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Ever since the game of roulette was invented many hopeful punters have attempted to create systems which generate consistent winnings. The aim of this site is to investigate such systems. However, its purpose is less about 'how to win at roulette', and more of an introduction to some basic ideas in Probability Theory and related topics, with roulette and roulette systems as the area of application.

Concepts and examples from Probability Theory are often presented in a particular context such as medicine, social science, business, market research, etc, which are often foreign to the beginner and/or of no interest. The student has a much better chance of understanding the ideas if they are presented in a familiar context, and almost everyone is familiar with roulette — one of the world's most popular casino games. I assume you have some mathematical knowledge, but it's modest. If you can remember most of your high school arithmetic and algebra you should be good to go (If you can't, a good site to brush up on the basics is mathisfun.com).

The tutorial sections introduce the core topics of Logic, Probability, Counting, and Statistics. Separate articles will be devoted to fleshing out the ideas, introducing new techniques, and looking at the merits of particular roulette systems. Throughout the tutorials I include problems; it's important that you attempt them (answers are provided) to check your understanding of the material. Maths is not a spectator sport — you only learn by practice.

The site is primarily an educational resource, but I do make available some software for those who like to play roulette online. These programs are for 'entertainment purposes only' and are intended primarily to enhance your understanding of the concepts introduced; Just be clear that I make no claims or guarantees with regard to winning.

Roulette Systems

What's a roulette system? For those unfamiliar with the game, roulette is very simple. A wheel with numbered compartments (more commonly referred to as 'pockets') is spun in one direction and the croupier (dealer) spins a ball around a track in the circumference in the other direction. The ball eventually loses momentum and falls into one of the pockets.

European Roulette wheel

The player can bet on a single number or range of numbers by placing chips on the layout (shown below). The blue numbered circles represent the chips and the locations of the circles indicate the various bets which can be made (the key is given in the table below in the 'Bets' column). A roulette system comprises two parts: the bet selection is what you bet on (the number or group of numbers), and the staking plan is how much you bet on them.                        

                  Roulette Layout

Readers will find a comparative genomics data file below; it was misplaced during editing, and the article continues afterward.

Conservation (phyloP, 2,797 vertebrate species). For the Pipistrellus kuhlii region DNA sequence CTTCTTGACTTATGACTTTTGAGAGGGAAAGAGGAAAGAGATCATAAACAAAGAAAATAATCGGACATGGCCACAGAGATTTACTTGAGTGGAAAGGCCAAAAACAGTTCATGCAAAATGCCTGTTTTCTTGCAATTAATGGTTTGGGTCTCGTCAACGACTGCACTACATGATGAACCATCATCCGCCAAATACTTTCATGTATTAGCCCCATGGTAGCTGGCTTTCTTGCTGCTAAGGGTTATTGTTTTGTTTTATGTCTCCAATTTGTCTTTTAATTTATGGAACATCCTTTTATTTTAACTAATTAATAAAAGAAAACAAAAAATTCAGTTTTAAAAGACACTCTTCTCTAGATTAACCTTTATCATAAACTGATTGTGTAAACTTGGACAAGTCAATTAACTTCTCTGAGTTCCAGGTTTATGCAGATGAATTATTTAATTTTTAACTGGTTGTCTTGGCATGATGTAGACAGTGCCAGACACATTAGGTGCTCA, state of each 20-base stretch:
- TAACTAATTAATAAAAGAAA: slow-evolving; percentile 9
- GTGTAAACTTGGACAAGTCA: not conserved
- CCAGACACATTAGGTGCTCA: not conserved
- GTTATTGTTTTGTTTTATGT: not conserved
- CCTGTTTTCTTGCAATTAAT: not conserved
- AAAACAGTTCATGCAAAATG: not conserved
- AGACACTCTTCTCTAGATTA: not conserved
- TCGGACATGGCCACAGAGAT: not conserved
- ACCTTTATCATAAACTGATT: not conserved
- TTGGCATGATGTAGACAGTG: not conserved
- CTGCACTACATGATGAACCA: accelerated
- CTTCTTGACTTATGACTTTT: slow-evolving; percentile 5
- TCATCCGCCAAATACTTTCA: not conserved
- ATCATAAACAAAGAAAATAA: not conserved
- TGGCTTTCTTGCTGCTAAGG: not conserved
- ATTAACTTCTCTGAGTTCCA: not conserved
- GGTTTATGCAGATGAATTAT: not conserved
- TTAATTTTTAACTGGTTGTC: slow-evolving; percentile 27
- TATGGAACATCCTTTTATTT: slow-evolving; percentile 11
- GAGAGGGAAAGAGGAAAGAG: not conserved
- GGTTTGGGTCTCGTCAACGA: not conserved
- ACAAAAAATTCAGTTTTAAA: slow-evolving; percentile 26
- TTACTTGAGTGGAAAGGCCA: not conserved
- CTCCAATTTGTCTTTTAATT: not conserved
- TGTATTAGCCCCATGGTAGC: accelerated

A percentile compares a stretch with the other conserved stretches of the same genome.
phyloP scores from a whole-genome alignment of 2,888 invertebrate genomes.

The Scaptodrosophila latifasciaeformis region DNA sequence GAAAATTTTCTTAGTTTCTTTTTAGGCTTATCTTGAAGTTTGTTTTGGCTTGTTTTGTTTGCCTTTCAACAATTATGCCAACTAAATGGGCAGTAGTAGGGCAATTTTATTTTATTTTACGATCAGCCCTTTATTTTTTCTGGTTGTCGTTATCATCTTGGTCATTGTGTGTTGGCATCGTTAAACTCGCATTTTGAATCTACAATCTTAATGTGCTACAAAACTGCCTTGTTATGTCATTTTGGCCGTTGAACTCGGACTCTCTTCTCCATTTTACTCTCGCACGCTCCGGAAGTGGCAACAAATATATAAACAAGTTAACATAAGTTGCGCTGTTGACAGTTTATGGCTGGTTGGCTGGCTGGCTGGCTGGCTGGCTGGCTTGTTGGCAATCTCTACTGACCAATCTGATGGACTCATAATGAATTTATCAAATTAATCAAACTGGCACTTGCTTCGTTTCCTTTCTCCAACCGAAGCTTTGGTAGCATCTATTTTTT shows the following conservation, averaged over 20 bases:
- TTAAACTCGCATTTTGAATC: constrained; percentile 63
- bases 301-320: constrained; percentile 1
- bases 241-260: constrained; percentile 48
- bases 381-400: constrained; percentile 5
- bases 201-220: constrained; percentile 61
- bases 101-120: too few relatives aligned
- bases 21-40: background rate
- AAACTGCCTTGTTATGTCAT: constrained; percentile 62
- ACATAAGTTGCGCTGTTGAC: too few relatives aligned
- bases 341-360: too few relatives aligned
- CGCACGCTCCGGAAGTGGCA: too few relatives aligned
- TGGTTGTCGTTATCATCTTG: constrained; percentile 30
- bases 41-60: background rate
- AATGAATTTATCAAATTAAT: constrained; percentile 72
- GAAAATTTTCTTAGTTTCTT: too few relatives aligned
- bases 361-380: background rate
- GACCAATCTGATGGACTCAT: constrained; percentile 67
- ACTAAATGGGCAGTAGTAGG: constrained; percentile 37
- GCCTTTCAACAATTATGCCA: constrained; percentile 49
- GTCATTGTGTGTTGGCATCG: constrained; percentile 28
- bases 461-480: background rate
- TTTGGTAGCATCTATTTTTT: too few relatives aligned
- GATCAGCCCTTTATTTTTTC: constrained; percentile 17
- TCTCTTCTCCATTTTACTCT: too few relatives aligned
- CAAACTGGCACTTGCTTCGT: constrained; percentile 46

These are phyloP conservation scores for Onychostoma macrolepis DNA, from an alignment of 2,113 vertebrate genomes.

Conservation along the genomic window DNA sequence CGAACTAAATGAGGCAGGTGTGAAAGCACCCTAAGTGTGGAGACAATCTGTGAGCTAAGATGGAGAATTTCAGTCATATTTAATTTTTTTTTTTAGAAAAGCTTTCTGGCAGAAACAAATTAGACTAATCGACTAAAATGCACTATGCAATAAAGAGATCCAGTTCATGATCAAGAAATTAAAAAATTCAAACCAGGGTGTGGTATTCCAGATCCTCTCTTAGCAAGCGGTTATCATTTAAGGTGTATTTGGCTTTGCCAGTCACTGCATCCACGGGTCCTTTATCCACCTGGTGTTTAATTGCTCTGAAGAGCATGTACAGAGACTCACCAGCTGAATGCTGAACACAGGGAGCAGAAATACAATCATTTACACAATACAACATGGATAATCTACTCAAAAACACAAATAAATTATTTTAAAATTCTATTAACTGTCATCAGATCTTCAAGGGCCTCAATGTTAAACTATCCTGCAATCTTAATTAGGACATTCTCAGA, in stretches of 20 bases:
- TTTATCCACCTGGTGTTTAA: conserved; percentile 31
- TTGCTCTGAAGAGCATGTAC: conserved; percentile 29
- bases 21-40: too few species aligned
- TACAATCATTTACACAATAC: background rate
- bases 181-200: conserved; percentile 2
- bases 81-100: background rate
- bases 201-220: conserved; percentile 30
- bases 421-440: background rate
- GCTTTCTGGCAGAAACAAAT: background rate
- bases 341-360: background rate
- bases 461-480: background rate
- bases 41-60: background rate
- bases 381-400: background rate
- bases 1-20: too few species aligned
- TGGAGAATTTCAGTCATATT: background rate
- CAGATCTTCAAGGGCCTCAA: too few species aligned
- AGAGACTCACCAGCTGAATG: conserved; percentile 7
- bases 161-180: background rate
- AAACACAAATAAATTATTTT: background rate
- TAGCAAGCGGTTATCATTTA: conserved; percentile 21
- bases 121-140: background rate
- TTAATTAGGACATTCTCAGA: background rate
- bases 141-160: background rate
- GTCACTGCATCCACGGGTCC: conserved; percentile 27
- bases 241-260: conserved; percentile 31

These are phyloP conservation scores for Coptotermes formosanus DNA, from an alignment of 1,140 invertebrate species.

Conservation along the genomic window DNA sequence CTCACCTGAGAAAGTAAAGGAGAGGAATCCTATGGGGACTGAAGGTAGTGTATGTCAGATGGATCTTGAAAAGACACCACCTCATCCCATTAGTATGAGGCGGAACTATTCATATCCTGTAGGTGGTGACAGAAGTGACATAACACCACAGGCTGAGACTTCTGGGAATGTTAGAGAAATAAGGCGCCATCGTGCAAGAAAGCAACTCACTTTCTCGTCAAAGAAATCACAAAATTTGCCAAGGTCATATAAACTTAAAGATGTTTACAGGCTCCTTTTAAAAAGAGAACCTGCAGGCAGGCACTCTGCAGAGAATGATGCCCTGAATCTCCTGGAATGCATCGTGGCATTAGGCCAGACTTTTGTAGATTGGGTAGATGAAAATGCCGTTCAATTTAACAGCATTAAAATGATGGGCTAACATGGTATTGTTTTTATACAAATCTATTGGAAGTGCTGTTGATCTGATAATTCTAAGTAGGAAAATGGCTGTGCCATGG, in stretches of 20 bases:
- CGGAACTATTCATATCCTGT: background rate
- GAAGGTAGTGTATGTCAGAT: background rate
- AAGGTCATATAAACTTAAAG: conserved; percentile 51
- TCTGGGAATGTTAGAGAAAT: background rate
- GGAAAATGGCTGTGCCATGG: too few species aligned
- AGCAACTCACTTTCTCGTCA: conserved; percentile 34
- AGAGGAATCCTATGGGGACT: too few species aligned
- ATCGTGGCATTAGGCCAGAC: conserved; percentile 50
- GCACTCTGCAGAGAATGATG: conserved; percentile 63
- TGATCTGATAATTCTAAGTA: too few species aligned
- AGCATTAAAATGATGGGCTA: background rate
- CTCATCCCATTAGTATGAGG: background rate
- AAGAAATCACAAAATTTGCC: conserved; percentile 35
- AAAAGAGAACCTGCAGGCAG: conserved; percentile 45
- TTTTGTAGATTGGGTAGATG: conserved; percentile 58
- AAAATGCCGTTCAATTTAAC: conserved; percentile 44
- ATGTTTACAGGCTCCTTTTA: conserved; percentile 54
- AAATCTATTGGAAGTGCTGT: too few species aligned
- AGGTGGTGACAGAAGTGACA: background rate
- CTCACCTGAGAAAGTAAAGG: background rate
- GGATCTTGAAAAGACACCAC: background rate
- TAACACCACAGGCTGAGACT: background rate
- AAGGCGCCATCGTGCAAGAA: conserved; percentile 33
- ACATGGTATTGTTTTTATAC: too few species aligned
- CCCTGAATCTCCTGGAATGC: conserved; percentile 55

The payouts (what you win) and probabilities for the various bets on a European roulette wheel are given in the following table. You should familiarize yourself with this information because I'll be using it extensively throughout the site.

(1) Single no. 35 to 1
(2) Split (2 nos.)
17 to 1
(3) Street (3 nos.)
11 to 1
(4) Quad (4 nos.)
8 to 1
(5) Line (6 nos.)
5 to 1
(6) Dozen (12 nos.)
2 to 1
(7) Column (12 nos.) 2 to 1 32.4%
(8) Even (18 nos.)
1 to 1

A Winning System?

The bad news is that from a strictly mathematical point of view, there is no such thing as a winning roulette system. Casinos fix the payouts on roulette and most other casino games such that they have a small advantage (for some games, like slots, the advantage is not so small). This means that over time — assuming you continue to play — your return is likely to be less than your 'investment'.

A simple illustration will hopefully make the point clear. Suppose you and a friend agree to play a game: a coin is flipped, and if it comes down heads you pay your friend 95 cents, but if the result is tails he pays you $1. It's highly likely that your friend will object to this scheme!

This being the case, why bother with roulette at all? Why not focus on some alternative speculative activity such as sports betting or stocks & shares, where the long term expectation is not necessarily negative?

There are two possible answers to this. Advocates of roulette systems maintain that by studying the statistics of the game, the behavior of random outcomes, and by implementing appropriate money-management techniques, they are able to overcome the relatively small house advantage and secure a profitable outcome in the long run (whatever the 'long run' actually means).

There is another camp which recommends that you attack not the game itself, but the gaming device. Roulette is essentially a ball and a wheel, and the so-called 'Advantage Players' insist that it's only by exploiting the physics of the game that the house advantage can be overturned. It sounds like a sensible approach, but Casinos are well aware of this potential vulnerability and make strenuous efforts to thwart the strategy; they work hard to ensure that their roulette wheels and procedures keep outcomes as random (unpredictable) as possible.

Winning roulette system
Rather than getting involved in arguments for or against one or another point of view, I confine myself largely to mathematical considerations and empirical results. While there can be no mathematical proof of a winning system, some systems are better than others, if your objective is to maximize playing time, minimize losses, or achieve some definite profit (or loss!) target within certain constraints. Besides, systems can be fun to use, and the understanding of probability gained from creating them can be useful in other areas of life.

I will be regularly adding articles and content, so please bookmark the site!

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